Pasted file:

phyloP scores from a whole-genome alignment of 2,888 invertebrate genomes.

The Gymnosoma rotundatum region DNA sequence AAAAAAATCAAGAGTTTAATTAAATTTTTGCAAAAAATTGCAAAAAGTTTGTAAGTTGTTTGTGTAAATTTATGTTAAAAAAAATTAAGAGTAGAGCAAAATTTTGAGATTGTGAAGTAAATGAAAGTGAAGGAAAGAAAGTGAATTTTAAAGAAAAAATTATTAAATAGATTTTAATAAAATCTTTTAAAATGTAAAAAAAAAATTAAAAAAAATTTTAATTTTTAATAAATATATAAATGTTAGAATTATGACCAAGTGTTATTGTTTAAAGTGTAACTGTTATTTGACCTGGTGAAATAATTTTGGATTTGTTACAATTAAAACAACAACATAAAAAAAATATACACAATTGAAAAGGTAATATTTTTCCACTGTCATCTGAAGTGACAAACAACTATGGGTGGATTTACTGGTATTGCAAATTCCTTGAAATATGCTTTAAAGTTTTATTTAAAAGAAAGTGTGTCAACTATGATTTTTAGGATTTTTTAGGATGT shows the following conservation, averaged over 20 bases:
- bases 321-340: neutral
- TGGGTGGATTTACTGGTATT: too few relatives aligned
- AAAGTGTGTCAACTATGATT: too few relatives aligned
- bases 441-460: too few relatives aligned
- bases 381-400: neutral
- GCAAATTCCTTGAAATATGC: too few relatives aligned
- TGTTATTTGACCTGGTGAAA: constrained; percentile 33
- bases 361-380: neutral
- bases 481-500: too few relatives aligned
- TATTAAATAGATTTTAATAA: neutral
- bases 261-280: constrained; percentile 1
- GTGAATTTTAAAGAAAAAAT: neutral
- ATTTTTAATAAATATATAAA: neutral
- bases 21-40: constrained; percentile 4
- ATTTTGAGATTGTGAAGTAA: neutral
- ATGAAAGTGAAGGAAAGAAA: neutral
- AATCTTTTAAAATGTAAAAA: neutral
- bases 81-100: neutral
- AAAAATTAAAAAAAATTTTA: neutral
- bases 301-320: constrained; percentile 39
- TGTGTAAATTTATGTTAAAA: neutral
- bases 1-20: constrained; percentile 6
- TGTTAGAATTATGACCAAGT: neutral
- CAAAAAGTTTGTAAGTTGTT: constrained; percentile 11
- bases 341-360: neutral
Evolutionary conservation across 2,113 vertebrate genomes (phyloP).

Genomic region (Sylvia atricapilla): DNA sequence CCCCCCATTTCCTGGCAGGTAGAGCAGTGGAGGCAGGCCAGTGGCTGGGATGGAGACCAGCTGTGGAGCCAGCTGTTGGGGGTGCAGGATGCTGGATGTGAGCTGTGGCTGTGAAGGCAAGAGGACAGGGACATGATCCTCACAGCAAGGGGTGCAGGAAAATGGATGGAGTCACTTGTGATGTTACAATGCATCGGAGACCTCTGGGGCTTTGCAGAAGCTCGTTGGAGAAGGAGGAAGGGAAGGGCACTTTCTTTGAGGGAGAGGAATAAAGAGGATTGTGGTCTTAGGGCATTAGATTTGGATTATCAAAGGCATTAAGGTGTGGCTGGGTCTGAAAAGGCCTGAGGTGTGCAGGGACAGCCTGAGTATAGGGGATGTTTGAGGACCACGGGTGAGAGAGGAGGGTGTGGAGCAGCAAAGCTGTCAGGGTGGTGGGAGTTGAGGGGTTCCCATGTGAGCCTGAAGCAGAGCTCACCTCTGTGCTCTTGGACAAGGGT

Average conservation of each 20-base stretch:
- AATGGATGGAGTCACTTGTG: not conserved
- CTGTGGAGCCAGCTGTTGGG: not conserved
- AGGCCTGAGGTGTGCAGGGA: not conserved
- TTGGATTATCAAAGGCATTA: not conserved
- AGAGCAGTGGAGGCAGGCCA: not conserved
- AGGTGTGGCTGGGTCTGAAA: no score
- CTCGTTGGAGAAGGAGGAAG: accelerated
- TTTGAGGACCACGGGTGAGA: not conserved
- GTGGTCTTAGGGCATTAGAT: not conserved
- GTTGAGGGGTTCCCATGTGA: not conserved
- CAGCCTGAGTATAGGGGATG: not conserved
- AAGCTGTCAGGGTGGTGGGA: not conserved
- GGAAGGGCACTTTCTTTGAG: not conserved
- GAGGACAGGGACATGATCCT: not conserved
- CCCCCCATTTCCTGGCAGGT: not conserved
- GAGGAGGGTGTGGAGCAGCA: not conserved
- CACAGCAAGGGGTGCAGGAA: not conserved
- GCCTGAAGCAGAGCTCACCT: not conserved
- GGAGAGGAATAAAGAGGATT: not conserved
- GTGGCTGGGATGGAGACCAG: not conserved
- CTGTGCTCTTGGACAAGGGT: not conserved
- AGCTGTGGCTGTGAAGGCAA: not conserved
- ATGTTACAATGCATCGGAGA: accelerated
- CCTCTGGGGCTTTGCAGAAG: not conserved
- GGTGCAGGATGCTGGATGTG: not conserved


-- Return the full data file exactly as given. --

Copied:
phyloP scores from a whole-genome alignment of 2,888 invertebrate genomes.

The Gymnosoma rotundatum region DNA sequence AAAAAAATCAAGAGTTTAATTAAATTTTTGCAAAAAATTGCAAAAAGTTTGTAAGTTGTTTGTGTAAATTTATGTTAAAAAAAATTAAGAGTAGAGCAAAATTTTGAGATTGTGAAGTAAATGAAAGTGAAGGAAAGAAAGTGAATTTTAAAGAAAAAATTATTAAATAGATTTTAATAAAATCTTTTAAAATGTAAAAAAAAAATTAAAAAAAATTTTAATTTTTAATAAATATATAAATGTTAGAATTATGACCAAGTGTTATTGTTTAAAGTGTAACTGTTATTTGACCTGGTGAAATAATTTTGGATTTGTTACAATTAAAACAACAACATAAAAAAAATATACACAATTGAAAAGGTAATATTTTTCCACTGTCATCTGAAGTGACAAACAACTATGGGTGGATTTACTGGTATTGCAAATTCCTTGAAATATGCTTTAAAGTTTTATTTAAAAGAAAGTGTGTCAACTATGATTTTTAGGATTTTTTAGGATGT shows the following conservation, averaged over 20 bases:
- bases 321-340: neutral
- TGGGTGGATTTACTGGTATT: too few relatives aligned
- AAAGTGTGTCAACTATGATT: too few relatives aligned
- bases 441-460: too few relatives aligned
- bases 381-400: neutral
- GCAAATTCCTTGAAATATGC: too few relatives aligned
- TGTTATTTGACCTGGTGAAA: constrained; percentile 33
- bases 361-380: neutral
- bases 481-500: too few relatives aligned
- TATTAAATAGATTTTAATAA: neutral
- bases 261-280: constrained; percentile 1
- GTGAATTTTAAAGAAAAAAT: neutral
- ATTTTTAATAAATATATAAA: neutral
- bases 21-40: constrained; percentile 4
- ATTTTGAGATTGTGAAGTAA: neutral
- ATGAAAGTGAAGGAAAGAAA: neutral
- AATCTTTTAAAATGTAAAAA: neutral
- bases 81-100: neutral
- AAAAATTAAAAAAAATTTTA: neutral
- bases 301-320: constrained; percentile 39
- TGTGTAAATTTATGTTAAAA: neutral
- bases 1-20: constrained; percentile 6
- TGTTAGAATTATGACCAAGT: neutral
- CAAAAAGTTTGTAAGTTGTT: constrained; percentile 11
- bases 341-360: neutral
Evolutionary conservation across 2,113 vertebrate genomes (phyloP).

Genomic region (Sylvia atricapilla): DNA sequence CCCCCCATTTCCTGGCAGGTAGAGCAGTGGAGGCAGGCCAGTGGCTGGGATGGAGACCAGCTGTGGAGCCAGCTGTTGGGGGTGCAGGATGCTGGATGTGAGCTGTGGCTGTGAAGGCAAGAGGACAGGGACATGATCCTCACAGCAAGGGGTGCAGGAAAATGGATGGAGTCACTTGTGATGTTACAATGCATCGGAGACCTCTGGGGCTTTGCAGAAGCTCGTTGGAGAAGGAGGAAGGGAAGGGCACTTTCTTTGAGGGAGAGGAATAAAGAGGATTGTGGTCTTAGGGCATTAGATTTGGATTATCAAAGGCATTAAGGTGTGGCTGGGTCTGAAAAGGCCTGAGGTGTGCAGGGACAGCCTGAGTATAGGGGATGTTTGAGGACCACGGGTGAGAGAGGAGGGTGTGGAGCAGCAAAGCTGTCAGGGTGGTGGGAGTTGAGGGGTTCCCATGTGAGCCTGAAGCAGAGCTCACCTCTGTGCTCTTGGACAAGGGT

Average conservation of each 20-base stretch:
- AATGGATGGAGTCACTTGTG: not conserved
- CTGTGGAGCCAGCTGTTGGG: not conserved
- AGGCCTGAGGTGTGCAGGGA: not conserved
- TTGGATTATCAAAGGCATTA: not conserved
- AGAGCAGTGGAGGCAGGCCA: not conserved
- AGGTGTGGCTGGGTCTGAAA: no score
- CTCGTTGGAGAAGGAGGAAG: accelerated
- TTTGAGGACCACGGGTGAGA: not conserved
- GTGGTCTTAGGGCATTAGAT: not conserved
- GTTGAGGGGTTCCCATGTGA: not conserved
- CAGCCTGAGTATAGGGGATG: not conserved
- AAGCTGTCAGGGTGGTGGGA: not conserved
- GGAAGGGCACTTTCTTTGAG: not conserved
- GAGGACAGGGACATGATCCT: not conserved
- CCCCCCATTTCCTGGCAGGT: not conserved
- GAGGAGGGTGTGGAGCAGCA: not conserved
- CACAGCAAGGGGTGCAGGAA: not conserved
- GCCTGAAGCAGAGCTCACCT: not conserved
- GGAGAGGAATAAAGAGGATT: not conserved
- GTGGCTGGGATGGAGACCAG: not conserved
- CTGTGCTCTTGGACAAGGGT: not conserved
- AGCTGTGGCTGTGAAGGCAA: not conserved
- ATGTTACAATGCATCGGAGA: accelerated
- CCTCTGGGGCTTTGCAGAAG: not conserved
- GGTGCAGGATGCTGGATGTG: not conserved